Journey from home deliveries to homemade
All of us have a dream that sustains us. Through good times. But especially through tough times. For a lot of us, it is the dream of living a slow life. In the mountains. By the sea. In a small village. In remote locations.
Do any of these resonate with you?
In my case, moving to the hills and living a slow life is what I wanted to do. It is not something that happened overnight. Like most city folks traveling to the hills for a holiday, we too dreamed of buying land. Farming. Eating our own homegrown produce. Having fresh fruits. Listening to bird calls every morning and evening.
Family responsibilities and old parents made it a tough choice. What if they fell ill in the middle of the night? Would we reach out in time to help? With my folks staying in Bangalore, these challenges were doubled.
Questions, choices, with no answers in sight…
Cut to 2016 - and a holiday in the hills.
A random conversation that ended with:
A - “So…just suppose…we find you a place to stay in. How soon can you shift?”
Us - “In 3 months? We’ll need that time to wind up things in the city.”
6 months later, we were here. To stay.
Our first day in the hills. With luggage still arriving. And no clue of dinner.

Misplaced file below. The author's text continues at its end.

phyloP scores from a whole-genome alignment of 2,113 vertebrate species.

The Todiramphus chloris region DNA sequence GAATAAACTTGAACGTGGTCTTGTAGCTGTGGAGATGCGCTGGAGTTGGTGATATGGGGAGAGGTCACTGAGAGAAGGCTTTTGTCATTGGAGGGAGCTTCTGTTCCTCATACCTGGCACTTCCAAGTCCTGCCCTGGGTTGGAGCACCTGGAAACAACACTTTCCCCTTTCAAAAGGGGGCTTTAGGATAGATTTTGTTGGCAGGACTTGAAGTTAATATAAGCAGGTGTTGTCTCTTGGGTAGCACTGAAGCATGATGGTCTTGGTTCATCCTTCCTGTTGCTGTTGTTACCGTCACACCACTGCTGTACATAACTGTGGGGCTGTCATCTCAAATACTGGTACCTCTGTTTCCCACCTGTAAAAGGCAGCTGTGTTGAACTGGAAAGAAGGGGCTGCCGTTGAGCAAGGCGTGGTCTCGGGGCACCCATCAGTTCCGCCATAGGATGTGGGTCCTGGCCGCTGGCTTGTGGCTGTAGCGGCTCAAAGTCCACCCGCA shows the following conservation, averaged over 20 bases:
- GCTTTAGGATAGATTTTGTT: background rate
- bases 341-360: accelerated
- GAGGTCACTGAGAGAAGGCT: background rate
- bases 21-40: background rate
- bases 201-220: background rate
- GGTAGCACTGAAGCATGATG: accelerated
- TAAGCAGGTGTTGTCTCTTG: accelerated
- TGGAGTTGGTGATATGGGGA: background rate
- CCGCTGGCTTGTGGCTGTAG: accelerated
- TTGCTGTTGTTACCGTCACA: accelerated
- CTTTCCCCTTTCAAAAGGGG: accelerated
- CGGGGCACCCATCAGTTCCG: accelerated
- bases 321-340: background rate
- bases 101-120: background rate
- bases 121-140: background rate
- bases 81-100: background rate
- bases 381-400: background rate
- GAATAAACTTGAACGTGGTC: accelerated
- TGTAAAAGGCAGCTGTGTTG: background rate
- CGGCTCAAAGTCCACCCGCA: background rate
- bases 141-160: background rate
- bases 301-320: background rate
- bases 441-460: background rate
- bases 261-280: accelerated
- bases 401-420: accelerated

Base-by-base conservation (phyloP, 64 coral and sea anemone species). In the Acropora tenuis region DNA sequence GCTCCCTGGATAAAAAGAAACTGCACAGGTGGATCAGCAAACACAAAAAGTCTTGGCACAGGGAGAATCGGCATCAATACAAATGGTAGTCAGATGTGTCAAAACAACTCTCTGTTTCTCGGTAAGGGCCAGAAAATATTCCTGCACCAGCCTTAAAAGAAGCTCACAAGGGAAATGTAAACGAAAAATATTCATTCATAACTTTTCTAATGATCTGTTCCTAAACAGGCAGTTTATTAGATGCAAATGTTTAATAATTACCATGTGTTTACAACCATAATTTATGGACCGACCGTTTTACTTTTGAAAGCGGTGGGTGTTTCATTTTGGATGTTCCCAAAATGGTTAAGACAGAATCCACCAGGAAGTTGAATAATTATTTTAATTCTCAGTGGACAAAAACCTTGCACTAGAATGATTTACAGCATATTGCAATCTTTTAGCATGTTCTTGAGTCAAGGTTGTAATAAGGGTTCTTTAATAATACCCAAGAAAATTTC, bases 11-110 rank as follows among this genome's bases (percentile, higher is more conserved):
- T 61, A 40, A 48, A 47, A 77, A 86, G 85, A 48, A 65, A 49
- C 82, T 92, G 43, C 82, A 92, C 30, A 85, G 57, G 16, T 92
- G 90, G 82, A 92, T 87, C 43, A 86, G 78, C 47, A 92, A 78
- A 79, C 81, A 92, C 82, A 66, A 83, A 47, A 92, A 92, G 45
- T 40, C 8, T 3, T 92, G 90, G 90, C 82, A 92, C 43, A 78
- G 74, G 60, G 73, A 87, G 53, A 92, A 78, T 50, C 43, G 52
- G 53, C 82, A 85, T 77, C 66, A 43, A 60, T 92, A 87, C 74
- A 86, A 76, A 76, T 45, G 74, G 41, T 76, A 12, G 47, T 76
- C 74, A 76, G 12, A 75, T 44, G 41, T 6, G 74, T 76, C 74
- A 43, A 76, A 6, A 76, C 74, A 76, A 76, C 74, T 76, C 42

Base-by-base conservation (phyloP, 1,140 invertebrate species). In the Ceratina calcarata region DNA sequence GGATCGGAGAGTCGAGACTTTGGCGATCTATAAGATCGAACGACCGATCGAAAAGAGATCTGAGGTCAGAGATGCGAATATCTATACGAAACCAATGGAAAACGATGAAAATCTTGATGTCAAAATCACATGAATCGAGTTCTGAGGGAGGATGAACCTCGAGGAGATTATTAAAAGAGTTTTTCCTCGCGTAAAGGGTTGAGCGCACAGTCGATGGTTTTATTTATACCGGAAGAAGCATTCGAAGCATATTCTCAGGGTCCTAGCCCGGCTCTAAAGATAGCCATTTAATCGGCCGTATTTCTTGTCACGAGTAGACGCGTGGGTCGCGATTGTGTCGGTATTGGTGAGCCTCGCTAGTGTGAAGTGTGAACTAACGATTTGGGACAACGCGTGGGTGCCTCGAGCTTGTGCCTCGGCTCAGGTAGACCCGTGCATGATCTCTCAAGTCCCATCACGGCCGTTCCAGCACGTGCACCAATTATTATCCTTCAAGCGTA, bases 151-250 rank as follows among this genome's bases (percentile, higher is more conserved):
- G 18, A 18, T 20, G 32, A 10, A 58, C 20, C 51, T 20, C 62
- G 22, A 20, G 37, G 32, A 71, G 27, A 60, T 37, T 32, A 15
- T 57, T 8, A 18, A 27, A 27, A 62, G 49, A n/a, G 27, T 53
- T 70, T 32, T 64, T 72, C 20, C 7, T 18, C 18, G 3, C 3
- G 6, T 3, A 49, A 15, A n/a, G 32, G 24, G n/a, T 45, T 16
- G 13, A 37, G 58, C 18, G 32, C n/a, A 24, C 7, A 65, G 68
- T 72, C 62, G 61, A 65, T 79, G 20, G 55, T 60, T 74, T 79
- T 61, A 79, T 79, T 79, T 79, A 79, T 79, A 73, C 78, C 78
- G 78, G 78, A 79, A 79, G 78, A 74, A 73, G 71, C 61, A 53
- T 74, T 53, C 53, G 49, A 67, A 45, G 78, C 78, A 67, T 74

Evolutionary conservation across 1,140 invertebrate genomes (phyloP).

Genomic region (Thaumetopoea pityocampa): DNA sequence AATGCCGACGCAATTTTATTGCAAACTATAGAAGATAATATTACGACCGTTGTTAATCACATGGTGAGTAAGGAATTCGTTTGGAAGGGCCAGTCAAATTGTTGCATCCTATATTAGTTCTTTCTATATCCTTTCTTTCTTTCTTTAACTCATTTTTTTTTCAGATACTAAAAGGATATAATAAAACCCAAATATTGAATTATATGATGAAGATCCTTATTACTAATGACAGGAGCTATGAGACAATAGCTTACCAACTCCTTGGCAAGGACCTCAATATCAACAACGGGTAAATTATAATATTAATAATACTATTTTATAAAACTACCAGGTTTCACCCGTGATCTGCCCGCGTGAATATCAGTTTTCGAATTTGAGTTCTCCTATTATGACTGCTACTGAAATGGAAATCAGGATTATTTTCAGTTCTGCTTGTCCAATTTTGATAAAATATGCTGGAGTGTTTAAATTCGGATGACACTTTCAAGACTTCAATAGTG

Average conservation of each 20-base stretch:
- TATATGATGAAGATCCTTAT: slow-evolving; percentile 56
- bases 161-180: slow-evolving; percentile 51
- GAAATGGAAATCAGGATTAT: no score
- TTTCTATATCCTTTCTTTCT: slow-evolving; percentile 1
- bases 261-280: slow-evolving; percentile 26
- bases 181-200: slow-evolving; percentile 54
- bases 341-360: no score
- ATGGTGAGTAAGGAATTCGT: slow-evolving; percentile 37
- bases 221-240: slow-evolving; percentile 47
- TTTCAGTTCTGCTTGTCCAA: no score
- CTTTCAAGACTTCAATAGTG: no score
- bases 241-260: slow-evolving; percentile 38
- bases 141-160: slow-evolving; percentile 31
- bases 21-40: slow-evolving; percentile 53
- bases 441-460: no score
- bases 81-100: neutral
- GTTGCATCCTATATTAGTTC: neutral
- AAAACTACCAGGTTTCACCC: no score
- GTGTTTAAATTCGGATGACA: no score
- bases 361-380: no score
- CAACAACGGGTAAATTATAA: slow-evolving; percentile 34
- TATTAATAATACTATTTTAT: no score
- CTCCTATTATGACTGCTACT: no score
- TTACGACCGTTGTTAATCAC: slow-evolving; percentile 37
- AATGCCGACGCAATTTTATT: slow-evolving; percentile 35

Before I go into a winding story, let me answer the questions that occur to most of us.
Q: Has it been exactly as we imagined?
A: So much better than what we could have imagined!
Q: So, it has been smooth sailing. And most of us can realize this dream?
A: NO. To both.
It has NOT been smooth sailing. And this is definitely not the life for everyone. I have had medical emergencies with overnight ambulance rides. Critical illness and remote locations do not make for the best partners. Ambulances break down (as mine did), one has to wait for another to arrive (which we did), before one reaches the nearest city (Haldwani). Where they are unable to treat you, so you are rushed to Delhi.
Stress, panic, worry became constant companions.
But we did return after recovery. Fighting with family. Fighting emotional blackmail. Assuaging worries of loved ones.
Because we really can’t think of another life. For me and my partner (and our dog), this is who we were in the city. And have just found the space to grow and be our best selves here in the hills.
Kimble, our dog, is completely at home in the hills
Q: What if you want to ignore all of the stuff written above and still want to shift?
A: Rent a place (like we did for 3 years). Live through the year, through different seasons. With cloudbursts that break away your access to the only motorable road (so you walk), or snow days which ensure no electricity for days on end. Learn to conserve resources and make do with only water harvested during the monsoons (which we do).
Respect animals, insects, all living critters that might terrify you. And treat them with gentleness and respect. Have boxes ready to catch frogs (and spiders) to release them in the wild. Do not use insect killers and use natural insect and pest repellants. Essentially, learning to live being at one with nature.
Live through magical monsoons and unbroken silences that envelop you in warmth and comfort.
Q: How does my life feel after 4 odd years and working with the community?
A: Amazingly wonderful. Yes, there are days that can be overwhelming. And tiring. And stressful.